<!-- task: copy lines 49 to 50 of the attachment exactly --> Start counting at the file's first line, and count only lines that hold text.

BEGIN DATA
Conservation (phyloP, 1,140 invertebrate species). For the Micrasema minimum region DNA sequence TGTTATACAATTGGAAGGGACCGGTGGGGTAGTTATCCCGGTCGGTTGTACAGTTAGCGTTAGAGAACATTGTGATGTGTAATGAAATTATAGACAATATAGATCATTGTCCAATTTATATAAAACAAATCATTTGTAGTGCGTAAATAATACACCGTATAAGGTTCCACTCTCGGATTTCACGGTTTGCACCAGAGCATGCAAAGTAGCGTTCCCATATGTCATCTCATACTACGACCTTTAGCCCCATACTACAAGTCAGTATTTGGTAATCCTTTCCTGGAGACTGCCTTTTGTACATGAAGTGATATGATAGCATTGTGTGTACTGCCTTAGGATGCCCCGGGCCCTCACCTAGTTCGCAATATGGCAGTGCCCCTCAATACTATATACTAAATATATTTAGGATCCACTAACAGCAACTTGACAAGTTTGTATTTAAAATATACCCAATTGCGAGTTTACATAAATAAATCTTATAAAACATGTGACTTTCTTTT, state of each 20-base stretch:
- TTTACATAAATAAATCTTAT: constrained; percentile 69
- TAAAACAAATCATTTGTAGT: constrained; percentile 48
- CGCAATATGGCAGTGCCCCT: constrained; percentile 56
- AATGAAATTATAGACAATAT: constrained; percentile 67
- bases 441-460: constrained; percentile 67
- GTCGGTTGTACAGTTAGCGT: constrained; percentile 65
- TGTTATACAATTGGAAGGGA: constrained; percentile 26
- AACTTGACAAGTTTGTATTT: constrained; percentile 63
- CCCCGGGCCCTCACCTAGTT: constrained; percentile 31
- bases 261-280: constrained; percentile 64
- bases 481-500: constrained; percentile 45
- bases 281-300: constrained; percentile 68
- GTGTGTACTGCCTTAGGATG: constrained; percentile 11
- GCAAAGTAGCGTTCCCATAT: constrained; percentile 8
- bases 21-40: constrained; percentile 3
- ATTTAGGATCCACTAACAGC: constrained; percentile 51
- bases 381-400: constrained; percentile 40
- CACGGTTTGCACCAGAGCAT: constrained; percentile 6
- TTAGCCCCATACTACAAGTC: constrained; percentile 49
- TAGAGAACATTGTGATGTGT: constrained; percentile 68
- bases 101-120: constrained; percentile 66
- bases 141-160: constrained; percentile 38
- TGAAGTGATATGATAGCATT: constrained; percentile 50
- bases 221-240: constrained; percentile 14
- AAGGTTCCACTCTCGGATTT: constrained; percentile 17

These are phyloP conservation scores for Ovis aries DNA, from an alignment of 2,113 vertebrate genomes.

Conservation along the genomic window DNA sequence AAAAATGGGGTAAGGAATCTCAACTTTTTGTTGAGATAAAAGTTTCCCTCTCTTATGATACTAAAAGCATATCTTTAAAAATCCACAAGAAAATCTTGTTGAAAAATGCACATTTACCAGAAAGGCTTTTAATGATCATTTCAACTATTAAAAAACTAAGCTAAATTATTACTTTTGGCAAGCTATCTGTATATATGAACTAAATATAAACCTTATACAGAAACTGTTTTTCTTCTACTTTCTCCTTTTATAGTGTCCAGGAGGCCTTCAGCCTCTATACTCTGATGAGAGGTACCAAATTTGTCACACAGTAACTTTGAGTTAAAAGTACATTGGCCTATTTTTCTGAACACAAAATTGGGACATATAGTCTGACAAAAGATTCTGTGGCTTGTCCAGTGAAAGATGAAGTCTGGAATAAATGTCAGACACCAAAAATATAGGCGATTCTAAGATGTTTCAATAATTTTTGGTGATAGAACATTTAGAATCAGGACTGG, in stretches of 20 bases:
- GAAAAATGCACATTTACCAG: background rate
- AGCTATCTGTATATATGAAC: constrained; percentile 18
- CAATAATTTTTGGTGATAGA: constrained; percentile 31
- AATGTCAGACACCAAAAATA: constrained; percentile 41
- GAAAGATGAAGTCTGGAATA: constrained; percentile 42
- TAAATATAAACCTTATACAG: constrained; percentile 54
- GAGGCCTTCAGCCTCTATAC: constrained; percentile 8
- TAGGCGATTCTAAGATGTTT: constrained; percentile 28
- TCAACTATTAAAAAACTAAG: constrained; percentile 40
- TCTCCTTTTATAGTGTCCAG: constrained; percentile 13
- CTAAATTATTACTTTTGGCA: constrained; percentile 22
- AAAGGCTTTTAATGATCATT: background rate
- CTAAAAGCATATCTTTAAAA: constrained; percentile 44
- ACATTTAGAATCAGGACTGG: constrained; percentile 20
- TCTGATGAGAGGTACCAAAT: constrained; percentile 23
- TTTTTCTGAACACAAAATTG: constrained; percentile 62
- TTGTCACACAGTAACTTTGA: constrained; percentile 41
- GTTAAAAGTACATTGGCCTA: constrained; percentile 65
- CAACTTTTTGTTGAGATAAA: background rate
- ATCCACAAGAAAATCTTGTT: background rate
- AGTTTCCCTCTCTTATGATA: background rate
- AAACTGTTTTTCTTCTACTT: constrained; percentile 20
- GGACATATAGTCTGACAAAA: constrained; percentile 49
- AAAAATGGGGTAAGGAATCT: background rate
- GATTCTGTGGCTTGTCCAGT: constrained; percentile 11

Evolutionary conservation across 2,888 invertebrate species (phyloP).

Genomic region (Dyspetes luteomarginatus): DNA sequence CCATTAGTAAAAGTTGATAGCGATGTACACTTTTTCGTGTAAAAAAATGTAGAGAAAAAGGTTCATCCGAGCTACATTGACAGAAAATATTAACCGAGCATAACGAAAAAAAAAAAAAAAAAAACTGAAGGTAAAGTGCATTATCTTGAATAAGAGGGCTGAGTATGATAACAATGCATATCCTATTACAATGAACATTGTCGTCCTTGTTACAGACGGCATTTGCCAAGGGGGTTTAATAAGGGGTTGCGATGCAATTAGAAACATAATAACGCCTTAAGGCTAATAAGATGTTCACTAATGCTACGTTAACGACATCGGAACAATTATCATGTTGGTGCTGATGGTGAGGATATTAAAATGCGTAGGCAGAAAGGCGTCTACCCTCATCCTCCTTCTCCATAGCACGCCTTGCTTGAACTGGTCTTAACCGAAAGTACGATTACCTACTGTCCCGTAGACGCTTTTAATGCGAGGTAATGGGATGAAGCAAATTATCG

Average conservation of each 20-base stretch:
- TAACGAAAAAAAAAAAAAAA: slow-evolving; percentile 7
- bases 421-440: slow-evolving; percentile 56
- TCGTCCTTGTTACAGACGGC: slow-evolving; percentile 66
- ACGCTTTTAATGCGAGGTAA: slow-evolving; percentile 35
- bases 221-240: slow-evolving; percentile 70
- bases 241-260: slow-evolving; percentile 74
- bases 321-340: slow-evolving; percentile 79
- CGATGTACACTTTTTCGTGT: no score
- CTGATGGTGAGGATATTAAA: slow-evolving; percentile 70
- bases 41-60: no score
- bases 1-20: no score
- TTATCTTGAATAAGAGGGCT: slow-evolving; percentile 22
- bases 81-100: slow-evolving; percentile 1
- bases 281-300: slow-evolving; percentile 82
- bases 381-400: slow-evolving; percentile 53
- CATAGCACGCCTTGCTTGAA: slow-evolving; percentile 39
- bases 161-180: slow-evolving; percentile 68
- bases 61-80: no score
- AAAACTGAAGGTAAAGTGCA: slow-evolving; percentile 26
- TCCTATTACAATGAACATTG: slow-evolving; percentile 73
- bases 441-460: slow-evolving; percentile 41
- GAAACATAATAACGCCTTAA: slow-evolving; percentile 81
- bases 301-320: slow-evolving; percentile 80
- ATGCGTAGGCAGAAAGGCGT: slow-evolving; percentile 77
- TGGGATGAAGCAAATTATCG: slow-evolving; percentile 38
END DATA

- AGTTTCCCTCTCTTATGATA: background rate
- AAACTGTTTTTCTTCTACTT: constrained; percentile 20